The usage of the scintigraphic method for myocardial blood flow distribution assessment in humans has also yielded results consonant with this hypothesis. Rest Thallium-201 studies has shown marked heterogeneity in radiotracer distribution in the majority of patients, that was significantly improved after prolonged treatment with dypiridamole25. These findings were confirmed by myocardial perfusion studies in Chagas’ heart disease patients employing rubdium-86 that showed reduced myocardial blood flow at rest and poor increment during stress26. More recently, these observations were extended to patients with chronic Chagas’ cardiomyopathy presenting precordial chest pain and angiographically normal coronary arteries27 by Thallium–201 myocardial perfusion studies at stress and rest. A high frequency of perfusion defects in areas with normal left ventricular wall motion was detected. All patients in that report had at least one segment of left ventricular wall showing perfusion defects. Transient perfusion defects, ischemic or paradoxical (both potentially related to abnormalities in regional blood flow) were predominantly found. The evaluation of myocardial perfusion using scintigraphic images after intracoronary injection of 99mTc-labeled-microespheres in chagasic patients with chest pain also yielded positive results of prominent perfusion disturbances with normal coronary arteries.
Most recently, additional evidence for abnormal coronary blood flow regulation was obtained by assessment of flow responses to pharmacologic stimuli employing intra-coronary doppler studies. Paradoxical responses of flow reduction to acetilcholine, and attenuated vasodilation to adenosine were documented. These results indicate endothelial dysfunction as responsible for abnormal coronary vasodilation capacity.. Furthermore, abnormal vasoconstrictor behavior of epicardial coronary artery vessels was observed in chagasic patients with precordial chest pain submitted to the hyperventilation stimulus.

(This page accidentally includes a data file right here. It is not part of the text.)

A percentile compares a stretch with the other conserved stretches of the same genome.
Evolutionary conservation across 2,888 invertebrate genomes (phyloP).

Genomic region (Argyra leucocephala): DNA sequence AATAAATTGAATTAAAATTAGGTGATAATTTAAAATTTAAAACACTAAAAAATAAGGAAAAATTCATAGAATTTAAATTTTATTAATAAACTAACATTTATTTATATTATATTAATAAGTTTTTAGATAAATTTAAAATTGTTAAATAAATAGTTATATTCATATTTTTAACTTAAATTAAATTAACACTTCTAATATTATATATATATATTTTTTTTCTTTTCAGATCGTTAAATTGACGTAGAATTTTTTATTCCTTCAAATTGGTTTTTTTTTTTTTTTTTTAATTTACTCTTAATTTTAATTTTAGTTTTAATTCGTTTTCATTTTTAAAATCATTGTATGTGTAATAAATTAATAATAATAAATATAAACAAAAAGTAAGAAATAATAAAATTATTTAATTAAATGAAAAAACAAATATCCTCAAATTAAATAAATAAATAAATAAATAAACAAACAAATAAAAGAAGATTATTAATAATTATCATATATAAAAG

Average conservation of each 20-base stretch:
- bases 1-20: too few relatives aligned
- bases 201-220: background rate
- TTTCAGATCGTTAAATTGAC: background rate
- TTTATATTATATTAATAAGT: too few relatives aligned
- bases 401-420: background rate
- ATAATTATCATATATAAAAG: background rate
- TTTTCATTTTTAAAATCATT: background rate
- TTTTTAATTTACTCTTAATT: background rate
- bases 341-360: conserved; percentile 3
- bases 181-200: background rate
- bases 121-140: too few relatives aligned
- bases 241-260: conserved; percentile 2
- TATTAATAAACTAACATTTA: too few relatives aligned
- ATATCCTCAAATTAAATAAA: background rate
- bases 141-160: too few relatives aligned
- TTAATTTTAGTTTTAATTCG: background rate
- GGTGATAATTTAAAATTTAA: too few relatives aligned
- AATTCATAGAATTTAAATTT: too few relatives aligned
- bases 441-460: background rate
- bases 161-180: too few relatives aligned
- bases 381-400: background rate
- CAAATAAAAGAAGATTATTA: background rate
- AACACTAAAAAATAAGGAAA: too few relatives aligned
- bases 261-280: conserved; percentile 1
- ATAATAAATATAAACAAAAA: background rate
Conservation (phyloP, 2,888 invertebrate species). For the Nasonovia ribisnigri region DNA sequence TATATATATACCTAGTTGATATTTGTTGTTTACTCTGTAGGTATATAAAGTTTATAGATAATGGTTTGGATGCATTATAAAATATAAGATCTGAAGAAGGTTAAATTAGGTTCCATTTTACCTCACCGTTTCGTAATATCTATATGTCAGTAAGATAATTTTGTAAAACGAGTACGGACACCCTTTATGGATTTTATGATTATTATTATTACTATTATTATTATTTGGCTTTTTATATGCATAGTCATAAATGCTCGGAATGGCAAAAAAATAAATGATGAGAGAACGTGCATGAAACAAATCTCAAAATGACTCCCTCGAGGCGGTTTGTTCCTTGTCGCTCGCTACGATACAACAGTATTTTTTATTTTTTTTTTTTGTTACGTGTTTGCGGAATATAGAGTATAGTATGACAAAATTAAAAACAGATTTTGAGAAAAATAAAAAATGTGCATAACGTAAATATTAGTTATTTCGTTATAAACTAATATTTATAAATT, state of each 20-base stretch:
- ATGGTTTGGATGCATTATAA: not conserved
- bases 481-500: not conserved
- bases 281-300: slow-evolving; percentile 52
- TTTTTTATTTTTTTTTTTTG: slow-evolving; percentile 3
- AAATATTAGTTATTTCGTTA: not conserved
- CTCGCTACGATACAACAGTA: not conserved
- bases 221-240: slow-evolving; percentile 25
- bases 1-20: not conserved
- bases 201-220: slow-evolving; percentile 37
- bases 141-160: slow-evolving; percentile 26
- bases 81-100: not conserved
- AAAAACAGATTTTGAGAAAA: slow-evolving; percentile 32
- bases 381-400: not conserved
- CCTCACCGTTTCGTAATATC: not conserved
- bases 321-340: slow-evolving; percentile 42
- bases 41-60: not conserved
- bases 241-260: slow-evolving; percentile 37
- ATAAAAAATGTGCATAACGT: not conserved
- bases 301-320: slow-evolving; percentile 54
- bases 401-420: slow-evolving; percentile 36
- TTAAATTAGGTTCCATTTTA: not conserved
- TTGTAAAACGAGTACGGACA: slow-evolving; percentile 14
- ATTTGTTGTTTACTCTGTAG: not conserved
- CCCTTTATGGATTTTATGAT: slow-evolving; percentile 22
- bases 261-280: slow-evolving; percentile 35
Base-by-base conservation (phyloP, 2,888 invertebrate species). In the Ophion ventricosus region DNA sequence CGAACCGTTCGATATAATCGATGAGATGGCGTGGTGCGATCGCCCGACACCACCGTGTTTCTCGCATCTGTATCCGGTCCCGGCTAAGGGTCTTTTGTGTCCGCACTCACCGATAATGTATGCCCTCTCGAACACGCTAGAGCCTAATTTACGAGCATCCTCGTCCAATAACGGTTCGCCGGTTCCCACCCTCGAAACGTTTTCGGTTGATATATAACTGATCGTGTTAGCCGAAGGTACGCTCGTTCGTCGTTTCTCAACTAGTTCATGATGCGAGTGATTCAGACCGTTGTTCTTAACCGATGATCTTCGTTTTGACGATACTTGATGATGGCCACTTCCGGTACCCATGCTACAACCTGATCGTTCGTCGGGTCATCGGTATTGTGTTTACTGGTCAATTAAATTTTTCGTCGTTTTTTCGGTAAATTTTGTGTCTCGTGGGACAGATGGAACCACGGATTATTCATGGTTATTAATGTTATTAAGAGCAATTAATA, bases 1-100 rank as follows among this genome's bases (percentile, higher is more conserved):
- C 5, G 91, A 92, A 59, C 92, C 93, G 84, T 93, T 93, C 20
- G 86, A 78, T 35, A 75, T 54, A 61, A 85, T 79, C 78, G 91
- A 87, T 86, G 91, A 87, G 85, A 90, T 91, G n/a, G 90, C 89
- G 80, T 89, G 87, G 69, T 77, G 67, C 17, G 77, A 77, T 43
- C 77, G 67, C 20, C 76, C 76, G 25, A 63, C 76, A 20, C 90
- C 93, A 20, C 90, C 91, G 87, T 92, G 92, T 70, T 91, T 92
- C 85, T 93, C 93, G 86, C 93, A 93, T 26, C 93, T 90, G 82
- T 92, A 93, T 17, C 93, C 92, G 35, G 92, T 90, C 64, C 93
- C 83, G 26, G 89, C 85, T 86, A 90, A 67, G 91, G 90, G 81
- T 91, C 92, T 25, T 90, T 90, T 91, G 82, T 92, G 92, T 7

The time course relationship between myocardial ischemia and development of regional myocardial contraction disturbances has been recently addressed28. In this study three groups of patients with progressive severity of Chagas’ disease myocardial damage were studied with stress-rest Thallium-201 myocardial scintigraphy. A high incidence of perfusion defects was documented even in patients asymptomatic with normal EKG, and global and segmental normal LV function. About 40% of perfusion defects in each group were ischemic and occurred with normal coronary arteries (Figure A shows an example of one patient of this series with reversible perfusion defect in the inferior and lower septal regions. In each projection, the top, middle and lower panels represent respectively the stress, redistribution and rest reinjection of the tracer). More extensive perfusion defects were found in groups with more severe heart disease and global LV dysfunction. A significant positive correlation was found between the total area of abnormal myocardial perfusion and decrease in LV ejection fraction. Furthermore, a very significant topographic relationship was found between ischemic defects and abnormal segmental contraction. These findings strongly suggest that myocardial ischemia depending on functional coronary blood flow regulation participates in the genesis of myocardial damage in CHD.

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However, the actual interpretation of these findings should consider the disease main pathogenic process, namely the inflammatory process. In this sense, most probably the functional disturbances in flow regulation may happen secondarily to action of vasoactive substances produced by the inflammatory infiltrate, like cytokines, and Thromboxan-A2 delivered by platelets aggregation. Ultra-structural studies have suggested that the aggression to small vessels wall is also related to immune effector cell aggression29. So, even though the myocardial ischemia constitutes conspicuous phenomena, it likely plays an ancillary role in the pathogenetic complex of chronic Chagas’ myocarditis and most probably acts as an amplification factor in producing myocardial damage.